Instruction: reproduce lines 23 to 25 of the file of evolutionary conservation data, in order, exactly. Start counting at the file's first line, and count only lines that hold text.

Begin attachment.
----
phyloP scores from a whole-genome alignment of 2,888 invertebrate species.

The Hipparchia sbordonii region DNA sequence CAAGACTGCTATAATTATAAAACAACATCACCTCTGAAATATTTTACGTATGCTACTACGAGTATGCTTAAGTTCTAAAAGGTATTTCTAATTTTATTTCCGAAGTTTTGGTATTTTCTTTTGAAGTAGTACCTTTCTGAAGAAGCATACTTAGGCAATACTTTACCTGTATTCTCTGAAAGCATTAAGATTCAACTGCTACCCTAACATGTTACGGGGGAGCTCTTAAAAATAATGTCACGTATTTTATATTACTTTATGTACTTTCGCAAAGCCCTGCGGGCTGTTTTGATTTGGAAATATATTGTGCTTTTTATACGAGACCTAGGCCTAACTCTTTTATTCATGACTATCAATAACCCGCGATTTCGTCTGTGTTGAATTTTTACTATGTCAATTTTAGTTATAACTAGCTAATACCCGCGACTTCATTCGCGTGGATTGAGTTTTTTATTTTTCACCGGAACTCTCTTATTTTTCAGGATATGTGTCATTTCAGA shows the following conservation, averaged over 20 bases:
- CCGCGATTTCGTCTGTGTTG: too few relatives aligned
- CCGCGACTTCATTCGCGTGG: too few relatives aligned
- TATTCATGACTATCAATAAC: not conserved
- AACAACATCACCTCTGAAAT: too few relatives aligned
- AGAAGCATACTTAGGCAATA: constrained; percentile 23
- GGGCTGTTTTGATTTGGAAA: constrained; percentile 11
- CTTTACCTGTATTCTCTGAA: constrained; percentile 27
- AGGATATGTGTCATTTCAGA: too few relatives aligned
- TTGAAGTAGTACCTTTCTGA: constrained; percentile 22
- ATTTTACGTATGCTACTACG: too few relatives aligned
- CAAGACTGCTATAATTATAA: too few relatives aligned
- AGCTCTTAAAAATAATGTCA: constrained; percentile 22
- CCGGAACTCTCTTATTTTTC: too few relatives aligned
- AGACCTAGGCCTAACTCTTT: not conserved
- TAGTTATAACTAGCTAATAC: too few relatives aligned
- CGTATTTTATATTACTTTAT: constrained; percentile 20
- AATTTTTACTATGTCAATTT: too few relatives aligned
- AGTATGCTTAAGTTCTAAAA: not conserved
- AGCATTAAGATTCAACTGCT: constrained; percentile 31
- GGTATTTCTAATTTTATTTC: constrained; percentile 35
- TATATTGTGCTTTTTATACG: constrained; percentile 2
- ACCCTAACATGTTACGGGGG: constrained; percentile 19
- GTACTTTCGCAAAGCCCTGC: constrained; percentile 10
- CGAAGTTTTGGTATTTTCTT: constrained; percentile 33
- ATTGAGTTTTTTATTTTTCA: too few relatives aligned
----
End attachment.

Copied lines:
- TATATTGTGCTTTTTATACG: constrained; percentile 2
- ACCCTAACATGTTACGGGGG: constrained; percentile 19
- GTACTTTCGCAAAGCCCTGC: constrained; percentile 10